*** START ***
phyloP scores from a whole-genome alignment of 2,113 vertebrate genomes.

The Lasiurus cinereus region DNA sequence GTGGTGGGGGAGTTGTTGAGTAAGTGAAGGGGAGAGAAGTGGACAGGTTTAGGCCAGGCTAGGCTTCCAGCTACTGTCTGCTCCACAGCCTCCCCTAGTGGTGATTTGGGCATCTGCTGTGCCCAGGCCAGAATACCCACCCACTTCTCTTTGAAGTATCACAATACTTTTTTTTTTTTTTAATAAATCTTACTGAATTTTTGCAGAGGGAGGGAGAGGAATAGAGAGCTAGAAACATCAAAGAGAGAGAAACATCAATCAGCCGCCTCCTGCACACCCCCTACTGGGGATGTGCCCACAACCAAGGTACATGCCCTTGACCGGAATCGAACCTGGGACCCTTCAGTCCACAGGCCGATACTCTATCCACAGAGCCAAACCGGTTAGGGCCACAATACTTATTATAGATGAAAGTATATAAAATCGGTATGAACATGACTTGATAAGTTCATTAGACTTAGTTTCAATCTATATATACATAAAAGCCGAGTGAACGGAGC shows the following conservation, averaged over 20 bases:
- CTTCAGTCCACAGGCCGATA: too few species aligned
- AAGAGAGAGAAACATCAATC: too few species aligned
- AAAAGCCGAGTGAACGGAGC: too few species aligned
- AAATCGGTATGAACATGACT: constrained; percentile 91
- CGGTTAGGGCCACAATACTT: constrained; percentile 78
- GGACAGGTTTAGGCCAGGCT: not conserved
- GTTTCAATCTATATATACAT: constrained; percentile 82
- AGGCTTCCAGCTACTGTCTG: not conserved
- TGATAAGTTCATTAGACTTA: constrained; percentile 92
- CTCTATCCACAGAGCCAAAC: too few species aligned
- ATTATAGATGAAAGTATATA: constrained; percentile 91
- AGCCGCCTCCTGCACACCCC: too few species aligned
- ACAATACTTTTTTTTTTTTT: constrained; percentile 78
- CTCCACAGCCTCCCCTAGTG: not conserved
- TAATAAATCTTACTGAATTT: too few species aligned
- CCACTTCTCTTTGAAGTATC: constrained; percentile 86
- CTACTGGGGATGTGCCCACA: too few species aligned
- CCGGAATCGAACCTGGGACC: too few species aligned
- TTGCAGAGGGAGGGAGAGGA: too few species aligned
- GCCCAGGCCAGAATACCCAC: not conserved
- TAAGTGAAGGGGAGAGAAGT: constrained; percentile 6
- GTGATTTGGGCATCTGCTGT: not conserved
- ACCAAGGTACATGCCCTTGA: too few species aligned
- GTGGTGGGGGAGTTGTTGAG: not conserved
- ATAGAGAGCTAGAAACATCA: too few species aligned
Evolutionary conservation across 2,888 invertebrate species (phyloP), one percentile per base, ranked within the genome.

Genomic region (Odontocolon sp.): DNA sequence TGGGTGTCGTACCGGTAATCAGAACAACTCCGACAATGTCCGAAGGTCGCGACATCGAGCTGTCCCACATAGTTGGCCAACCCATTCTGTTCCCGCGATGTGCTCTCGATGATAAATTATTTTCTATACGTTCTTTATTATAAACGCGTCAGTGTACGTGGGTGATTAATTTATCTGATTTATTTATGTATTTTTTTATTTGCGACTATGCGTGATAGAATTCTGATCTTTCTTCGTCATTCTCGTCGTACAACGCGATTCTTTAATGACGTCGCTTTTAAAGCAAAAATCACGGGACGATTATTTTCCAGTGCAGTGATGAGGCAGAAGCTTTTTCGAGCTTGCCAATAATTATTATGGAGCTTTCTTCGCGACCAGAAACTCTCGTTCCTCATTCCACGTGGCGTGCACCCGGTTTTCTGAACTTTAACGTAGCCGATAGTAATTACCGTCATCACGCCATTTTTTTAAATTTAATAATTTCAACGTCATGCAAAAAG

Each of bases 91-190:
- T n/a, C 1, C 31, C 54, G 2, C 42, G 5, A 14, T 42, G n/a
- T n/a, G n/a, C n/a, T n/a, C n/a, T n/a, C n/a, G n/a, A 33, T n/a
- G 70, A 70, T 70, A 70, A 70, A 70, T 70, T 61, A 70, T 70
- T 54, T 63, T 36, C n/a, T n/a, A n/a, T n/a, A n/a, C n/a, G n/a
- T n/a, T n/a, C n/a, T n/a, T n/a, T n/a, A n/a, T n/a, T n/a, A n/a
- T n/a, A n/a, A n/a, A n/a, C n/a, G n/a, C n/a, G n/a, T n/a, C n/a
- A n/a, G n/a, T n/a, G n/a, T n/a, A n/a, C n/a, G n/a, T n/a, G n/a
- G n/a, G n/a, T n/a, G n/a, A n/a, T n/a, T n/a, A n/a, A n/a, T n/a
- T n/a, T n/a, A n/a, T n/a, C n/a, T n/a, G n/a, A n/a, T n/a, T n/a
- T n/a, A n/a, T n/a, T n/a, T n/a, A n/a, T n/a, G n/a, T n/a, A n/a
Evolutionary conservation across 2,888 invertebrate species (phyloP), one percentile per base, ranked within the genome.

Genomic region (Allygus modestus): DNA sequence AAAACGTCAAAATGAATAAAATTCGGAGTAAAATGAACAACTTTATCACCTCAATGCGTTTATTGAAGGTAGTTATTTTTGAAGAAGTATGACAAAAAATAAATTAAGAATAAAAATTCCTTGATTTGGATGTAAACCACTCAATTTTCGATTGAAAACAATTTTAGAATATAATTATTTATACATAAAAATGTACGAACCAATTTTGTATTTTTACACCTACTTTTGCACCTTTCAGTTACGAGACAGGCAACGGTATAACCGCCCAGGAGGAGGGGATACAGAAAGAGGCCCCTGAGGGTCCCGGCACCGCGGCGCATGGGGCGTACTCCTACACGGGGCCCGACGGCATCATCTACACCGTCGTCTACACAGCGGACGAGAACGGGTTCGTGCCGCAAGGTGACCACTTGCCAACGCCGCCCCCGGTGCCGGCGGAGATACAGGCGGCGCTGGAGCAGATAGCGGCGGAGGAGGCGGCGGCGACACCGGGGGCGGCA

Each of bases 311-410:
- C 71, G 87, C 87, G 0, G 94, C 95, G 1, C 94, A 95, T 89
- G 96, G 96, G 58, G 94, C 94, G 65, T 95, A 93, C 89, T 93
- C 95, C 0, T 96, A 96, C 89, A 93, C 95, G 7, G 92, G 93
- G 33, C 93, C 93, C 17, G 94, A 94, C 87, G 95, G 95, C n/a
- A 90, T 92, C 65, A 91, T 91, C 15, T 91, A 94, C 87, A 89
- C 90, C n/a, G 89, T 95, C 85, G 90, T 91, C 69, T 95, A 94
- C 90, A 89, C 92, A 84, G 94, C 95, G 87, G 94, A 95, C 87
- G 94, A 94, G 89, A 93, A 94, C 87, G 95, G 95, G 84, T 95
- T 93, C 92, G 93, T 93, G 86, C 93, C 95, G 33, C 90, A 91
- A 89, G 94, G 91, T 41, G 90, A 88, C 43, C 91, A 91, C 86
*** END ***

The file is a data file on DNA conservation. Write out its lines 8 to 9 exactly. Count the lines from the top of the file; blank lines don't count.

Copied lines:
- GGACAGGTTTAGGCCAGGCT: not conserved
- GTTTCAATCTATATATACAT: constrained; percentile 82